South Korea: Please Look After Mom Review

Title: Please Look After Mom
Author: Kyung-Sook Shin
Genre: Contemporary

Blurb: A million-plus-copy best seller in Korea — a magnificent English-language debut poised to become an international sensation — this is the stunning, deeply moving story of a family’s search for their mother, who goes missing one afternoon amid the crowds of the Seoul Station subway.

Told through the piercing voices and urgent perspectives of a daughter, son, husband, and mother, Please Look After Mom is at once an authentic picture of contemporary life in Korea and a universal story of family love.

You will never think of your mother the same way again after you read this book.

Me: An interesting read, because I am South Korean myself. It created a much more personal connection with the text. 

The Ups: At first sight, I really didn't understand why this book was so extraordinary, and why it has had the success it has. The writing style is quite plain, and the plot line is neither incredibly exciting nor exceptional. But as the story progressed, I realized that the tone and simple, bared-down scenes had the intended effect.

This book is one about Korean women. It is about mothers, and daughters, and husbands. Mostly it explores the invisible role that mothers play in the Korean culture; they often leave their own passions and dreams to take care of a family, and more often than not, that family does not fully appreciate what they do. Korean women blend into the backdrop, the applause to the success of their children and husbands.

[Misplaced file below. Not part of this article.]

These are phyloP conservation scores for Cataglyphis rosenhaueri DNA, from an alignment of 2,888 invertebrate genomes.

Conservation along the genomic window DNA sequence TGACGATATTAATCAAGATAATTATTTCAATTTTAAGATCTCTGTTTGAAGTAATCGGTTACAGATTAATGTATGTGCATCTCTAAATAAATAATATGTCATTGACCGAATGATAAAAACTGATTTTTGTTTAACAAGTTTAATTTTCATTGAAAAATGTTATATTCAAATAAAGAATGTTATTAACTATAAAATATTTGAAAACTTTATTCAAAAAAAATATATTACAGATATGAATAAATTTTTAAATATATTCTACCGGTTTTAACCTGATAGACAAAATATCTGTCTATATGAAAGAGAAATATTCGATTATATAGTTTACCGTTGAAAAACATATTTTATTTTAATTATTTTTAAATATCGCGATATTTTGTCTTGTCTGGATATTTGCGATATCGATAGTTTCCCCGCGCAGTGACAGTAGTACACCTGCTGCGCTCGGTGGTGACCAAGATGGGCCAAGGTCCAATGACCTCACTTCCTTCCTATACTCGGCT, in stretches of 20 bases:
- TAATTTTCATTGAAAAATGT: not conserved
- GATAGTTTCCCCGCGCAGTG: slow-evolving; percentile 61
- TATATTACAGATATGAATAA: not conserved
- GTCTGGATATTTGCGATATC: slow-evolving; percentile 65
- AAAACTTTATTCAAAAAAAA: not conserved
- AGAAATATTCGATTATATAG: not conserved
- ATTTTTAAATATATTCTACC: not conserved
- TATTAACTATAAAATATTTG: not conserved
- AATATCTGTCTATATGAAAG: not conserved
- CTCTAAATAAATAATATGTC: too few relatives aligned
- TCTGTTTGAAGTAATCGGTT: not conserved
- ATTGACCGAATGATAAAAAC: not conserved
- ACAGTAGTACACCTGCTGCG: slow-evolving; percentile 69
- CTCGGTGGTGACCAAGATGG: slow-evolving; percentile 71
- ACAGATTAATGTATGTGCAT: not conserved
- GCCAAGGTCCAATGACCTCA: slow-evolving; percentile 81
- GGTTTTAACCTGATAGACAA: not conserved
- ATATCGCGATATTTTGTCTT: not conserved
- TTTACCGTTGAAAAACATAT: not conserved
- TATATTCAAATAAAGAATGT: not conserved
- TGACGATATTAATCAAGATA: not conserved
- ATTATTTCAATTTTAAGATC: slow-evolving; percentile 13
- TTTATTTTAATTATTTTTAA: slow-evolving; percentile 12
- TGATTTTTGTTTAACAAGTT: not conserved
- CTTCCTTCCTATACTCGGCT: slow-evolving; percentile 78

But as we see in the book, when the mother suddenly disappears, life can barely function. The family realizes how truly dependent they have been on their mother, and begin to regret not spending their time wisely with her. They wish they could see her again to tell her how much she is appreciated, and how much they love her, but they never get to.

I really can't say if this is just a Korean phenomenon, but I can say it is certainly very present in Korea. It makes the reader think once more about their own relationship with their mothers.

The Downs: That being said, I didn't feel like the overall message compensated for the quite flat plot and tone. I wonder if I should try reading in Korean, because maybe the translation was where the tone went from simple but powerful to boring.

The transitions of perspectives were not very clear, and not entirely smooth. There was third, first, and second person, creating an odd montage of voices that it took me a while to get used to.

I also think that being a person who hasn't left company of their mother yet, I can't really speak personally on this issue, except for the subtle repression of women freedom that I've seen in South Korea myself. I hope that I may be able to revisit this when I am older, maybe I'll look at it differently.

Overall: Interesting in what it says about the invisible role of women and mothers in Korea's society, but falls flat with prose and plot.

Rating: 3 kisses!

1 comment:

  1. You might be right - maybe something was lost in translation? I tend to find that translation highlights different aspects of the book, and that is awesome because it makes it a living, breathing, thing. But sometimes a translation can lose something of the tone and flow of the original.